Exactly what happened 30,000–50,000 years ago still vexes archaeologists because the period is right at the limit of accurate radiocarbon dating. The technique is based on measuring the steady loss of radioactive carbon-14 molecules in organic remains. But after 30,000 years, 98% of the isotope is gone and younger carbon molecules are starting to infiltrate bones, making remains seem younger than they are. This means that dates for the final Neanderthals and for the first human occupations of Europe have been unreliable, fomenting the debate.
But over the past decade, Higham and his team have developed techniques that provide more accurate readings in bones up to 55,000 years old (see Nature 485, 27–29; 2012). First, they use a chemical pretreatment to remove the contaminating carbon from the collagen in bones, then they measure the minuscule amounts of radiocarbon using a particle accelerator.
Amid a neuroscience debate about how people and animals focus on distinct objects within cluttered scenes, some of the newest and best evidence comes from the way bats “see” with their ears, according to a new paper in the Journal of Experimental Biology. In fact, the perception process in question could improve sonar and radar technology.
Bats demonstrate remarkable skill in tracking targets such as bugs through the trees in the dark of night. James Simmons, professor of neuroscience at Brown University, the review paper’s author, has long sought to explain how they do that.
It turns out that experiments in Simmons’ lab point to the “temporal binding hypothesis” as an explanation. The hypothesis proposes that people and animals focus on objects versus the background when a set of neurons in the brain attuned to features of an object all respond in synchrony, as if shouting in unison, “Yes, look at that!” When the neurons do not respond together to an object, the hypothesis predicts, an object is relegated to the perceptual background.
By using many web services you have entered into an agreement to supply a lot of personal information to parties that use it internally and market it. XRay is a project at Columbia that intends to track some of this beginning with Gmail, YouTube and Amazon and expanding in the future.
The Web can be a black box. When a user sees an ad about spiritual meditation methods, she may not realize that she's seeing that ad because she recently received an email about depression or cancer. We are seeking to change that, and in doing so bring more transparency to the Web.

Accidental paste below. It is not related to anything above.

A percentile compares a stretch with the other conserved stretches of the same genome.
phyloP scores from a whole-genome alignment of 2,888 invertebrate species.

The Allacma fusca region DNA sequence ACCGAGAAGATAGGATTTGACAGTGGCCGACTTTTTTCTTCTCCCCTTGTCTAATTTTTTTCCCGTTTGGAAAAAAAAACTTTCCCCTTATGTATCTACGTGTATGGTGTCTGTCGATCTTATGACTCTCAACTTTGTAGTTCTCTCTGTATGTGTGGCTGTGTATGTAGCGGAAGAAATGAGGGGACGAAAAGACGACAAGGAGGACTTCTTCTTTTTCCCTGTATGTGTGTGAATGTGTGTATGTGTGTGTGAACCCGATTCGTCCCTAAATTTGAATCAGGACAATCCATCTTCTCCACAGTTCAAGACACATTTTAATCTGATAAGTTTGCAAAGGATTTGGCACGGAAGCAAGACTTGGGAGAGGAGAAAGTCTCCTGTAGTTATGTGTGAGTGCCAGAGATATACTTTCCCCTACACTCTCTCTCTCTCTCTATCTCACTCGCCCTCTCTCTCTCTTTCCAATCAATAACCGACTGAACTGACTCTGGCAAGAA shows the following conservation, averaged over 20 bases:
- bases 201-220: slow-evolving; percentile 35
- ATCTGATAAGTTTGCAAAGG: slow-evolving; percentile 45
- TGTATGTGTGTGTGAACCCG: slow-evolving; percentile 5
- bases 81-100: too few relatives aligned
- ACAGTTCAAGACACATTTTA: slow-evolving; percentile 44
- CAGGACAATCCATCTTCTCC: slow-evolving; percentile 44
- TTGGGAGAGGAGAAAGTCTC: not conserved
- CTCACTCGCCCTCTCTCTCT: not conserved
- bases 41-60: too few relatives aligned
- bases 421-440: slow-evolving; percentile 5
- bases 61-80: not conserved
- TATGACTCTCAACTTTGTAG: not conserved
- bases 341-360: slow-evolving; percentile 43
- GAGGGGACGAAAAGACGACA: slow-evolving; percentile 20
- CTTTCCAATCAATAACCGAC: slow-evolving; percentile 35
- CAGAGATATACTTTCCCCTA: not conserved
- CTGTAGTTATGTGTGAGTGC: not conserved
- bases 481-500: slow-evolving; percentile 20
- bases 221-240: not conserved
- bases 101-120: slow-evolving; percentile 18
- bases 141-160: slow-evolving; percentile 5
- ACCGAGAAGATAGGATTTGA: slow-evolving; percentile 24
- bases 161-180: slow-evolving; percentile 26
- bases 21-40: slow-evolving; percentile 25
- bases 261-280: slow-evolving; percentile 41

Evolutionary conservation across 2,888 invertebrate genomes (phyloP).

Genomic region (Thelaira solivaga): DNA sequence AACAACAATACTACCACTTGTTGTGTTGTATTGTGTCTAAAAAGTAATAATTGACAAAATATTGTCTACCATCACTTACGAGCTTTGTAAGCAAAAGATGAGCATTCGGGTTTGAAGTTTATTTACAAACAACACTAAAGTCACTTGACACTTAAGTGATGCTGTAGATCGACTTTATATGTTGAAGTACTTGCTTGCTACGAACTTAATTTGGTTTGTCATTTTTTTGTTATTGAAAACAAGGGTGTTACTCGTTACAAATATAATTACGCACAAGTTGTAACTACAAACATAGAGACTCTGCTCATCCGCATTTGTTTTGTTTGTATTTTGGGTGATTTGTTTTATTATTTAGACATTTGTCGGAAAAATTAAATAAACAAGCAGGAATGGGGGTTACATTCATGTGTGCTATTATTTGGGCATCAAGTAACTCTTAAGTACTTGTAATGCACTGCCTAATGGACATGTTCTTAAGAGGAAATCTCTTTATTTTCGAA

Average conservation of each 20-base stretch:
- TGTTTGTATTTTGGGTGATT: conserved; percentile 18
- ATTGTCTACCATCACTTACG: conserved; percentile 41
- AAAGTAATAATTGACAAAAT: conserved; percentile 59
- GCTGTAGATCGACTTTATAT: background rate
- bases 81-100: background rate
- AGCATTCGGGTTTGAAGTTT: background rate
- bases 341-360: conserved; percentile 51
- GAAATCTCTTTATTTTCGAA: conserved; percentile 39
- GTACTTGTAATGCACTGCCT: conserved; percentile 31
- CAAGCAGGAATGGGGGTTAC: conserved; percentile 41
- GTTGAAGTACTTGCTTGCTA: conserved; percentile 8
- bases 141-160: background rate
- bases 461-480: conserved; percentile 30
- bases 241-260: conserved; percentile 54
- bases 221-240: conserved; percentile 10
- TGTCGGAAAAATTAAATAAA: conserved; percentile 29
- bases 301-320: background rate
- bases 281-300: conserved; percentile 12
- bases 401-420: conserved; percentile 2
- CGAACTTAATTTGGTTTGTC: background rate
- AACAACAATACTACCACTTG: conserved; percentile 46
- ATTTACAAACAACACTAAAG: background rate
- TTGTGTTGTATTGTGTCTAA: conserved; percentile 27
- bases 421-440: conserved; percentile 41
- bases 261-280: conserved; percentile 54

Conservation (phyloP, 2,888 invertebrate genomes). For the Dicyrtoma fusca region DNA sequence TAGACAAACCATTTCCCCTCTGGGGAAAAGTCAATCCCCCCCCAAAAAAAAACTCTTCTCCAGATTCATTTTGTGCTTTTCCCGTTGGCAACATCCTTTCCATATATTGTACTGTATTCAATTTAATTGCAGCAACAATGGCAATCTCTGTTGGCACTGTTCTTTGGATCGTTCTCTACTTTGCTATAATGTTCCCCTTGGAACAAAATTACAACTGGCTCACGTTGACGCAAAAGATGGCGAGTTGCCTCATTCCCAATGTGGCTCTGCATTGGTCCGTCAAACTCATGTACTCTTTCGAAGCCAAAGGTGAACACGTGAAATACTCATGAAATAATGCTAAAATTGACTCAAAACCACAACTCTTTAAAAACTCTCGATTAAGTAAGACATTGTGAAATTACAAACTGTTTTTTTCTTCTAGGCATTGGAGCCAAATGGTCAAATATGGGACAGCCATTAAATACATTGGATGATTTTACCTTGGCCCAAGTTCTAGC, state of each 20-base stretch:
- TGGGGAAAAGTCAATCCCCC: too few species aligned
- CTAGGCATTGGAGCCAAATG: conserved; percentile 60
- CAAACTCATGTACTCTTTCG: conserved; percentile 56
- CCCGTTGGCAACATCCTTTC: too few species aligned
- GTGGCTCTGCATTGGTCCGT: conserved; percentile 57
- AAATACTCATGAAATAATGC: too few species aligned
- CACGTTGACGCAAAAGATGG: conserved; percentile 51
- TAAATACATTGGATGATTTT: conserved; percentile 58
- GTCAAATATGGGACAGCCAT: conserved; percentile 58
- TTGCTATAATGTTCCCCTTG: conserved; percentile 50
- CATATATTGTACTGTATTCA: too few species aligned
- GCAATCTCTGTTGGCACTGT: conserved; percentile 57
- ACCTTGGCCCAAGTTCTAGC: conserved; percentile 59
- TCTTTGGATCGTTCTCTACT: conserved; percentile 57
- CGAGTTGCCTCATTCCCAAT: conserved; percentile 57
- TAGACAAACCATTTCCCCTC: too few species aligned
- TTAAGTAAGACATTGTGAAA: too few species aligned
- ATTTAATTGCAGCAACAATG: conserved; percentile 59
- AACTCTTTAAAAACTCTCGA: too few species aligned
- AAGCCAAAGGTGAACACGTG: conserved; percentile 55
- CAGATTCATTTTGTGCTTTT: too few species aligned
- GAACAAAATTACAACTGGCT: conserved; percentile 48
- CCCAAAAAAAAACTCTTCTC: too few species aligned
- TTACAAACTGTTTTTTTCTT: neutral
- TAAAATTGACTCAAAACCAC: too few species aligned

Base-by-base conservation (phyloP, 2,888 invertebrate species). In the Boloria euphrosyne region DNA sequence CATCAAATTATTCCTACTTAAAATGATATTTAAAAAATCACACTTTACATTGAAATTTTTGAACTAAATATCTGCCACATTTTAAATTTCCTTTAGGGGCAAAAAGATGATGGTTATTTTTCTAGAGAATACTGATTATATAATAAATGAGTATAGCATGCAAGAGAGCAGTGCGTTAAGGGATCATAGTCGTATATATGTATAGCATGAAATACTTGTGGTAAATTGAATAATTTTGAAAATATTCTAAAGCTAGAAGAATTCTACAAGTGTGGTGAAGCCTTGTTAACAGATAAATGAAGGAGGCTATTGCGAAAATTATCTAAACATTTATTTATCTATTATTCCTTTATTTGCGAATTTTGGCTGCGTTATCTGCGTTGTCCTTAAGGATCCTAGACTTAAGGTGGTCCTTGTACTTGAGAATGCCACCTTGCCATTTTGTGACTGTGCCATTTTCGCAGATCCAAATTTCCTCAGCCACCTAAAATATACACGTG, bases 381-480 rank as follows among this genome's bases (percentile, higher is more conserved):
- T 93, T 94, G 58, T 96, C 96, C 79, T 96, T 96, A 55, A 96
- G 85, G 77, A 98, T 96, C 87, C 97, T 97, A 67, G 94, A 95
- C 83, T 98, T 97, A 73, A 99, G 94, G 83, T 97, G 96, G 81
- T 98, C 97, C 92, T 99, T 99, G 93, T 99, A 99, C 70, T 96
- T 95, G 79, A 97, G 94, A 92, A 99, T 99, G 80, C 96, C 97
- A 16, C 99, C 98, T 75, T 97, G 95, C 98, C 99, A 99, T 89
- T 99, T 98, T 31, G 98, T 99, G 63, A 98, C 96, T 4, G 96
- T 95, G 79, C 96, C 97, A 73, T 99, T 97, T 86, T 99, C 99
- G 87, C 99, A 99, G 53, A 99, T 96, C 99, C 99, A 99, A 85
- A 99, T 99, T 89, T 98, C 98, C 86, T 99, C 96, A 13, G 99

For this, we developed XRay, a new tool that reveals which data in a web account, such as emails, searches, or viewed products, are being used to target which outputs, such as ads, recommended products, or prices. It can increase end-user awareness about what the services they use do with their data, and it can enable auditors and watchdogs with the necessary tools to keep the Web in check.
Currently, XRay can reveal some forms of targeting for Gmail ads, Amazon product recommendations, and YouTube video recommendations. However, XRay's core mechanisms are largely service-agnostic, providing the necessary building blocks that we hope will enable a new generation of auditing tools that will help lift the curtain on how users' personal data is being used.
Using our XRay Gmail prototype, we found some pretty interesting examples of data uses, such as a number of ads targeting depression, cancer, and other illnesses. We also saw quite a few subprime loan ads for used cars that targeted debt, loan, or borrow keywords in users' inboxes.
I've mentioned Doug Rouch's work with the Urban Food Initiative that makes use of good food that would otherwise be discarded. Here is a paper in JAMA Pediatrics that offers more commentary (outside their paywall)
In the Central African rain forest, several groups of hunter-gatherers are significantly shorter than their agricultural neighbors are. Both the Batwa people in the east and the Baka in the west are commonly referred to as pygmies.
But exactly what factors were contributing to their reduced height wasn't clear. By analyzing the genomes of the Batwa and the Baka, and comparing them with the genomes of their average-height neighbors, the researchers were able to show that these two groups of humans showed variations in the region of the genome that codes for human growth hormone receptors and bone formation.
aximilian Schich, an art historian at the University of Texas at Dallas, and his colleagues used the Google-owned knowledge base, Freebase, to find 120,000 individuals who were notable enough in their life-times that the dates and locations of their births and deaths were recorded.
The list includes people ranging from Solon, the Greek lawmaker and poet, who was born in 637 bc in Athens, and died in 557 bc in Cyprus, to Jett Travolta — son of the actor John Travolta — who was born in 1992 in Los Angeles, California, and died in 2009 in the Bahamas.
The team used those data to create a movie that starts in 600 bc and ends in 2012. Each person’s birth place appears on a map of the world as a blue dot and their death as a red dot. The result is a way to visualize cultural history — as a city becomes more important, more notable people die there. The work that the animated map is based on was reported on 31 July in Science1.
The animation reflects some of what was known already. Rome gave way to Paris as a cultural centre, which was eventually overtaken by Los Angeles and New York. But it also puts figures and dates on these shifts — and allows for precise comparisons. For example, the data suggest that Paris overtook Rome as a cultural hub in 1789.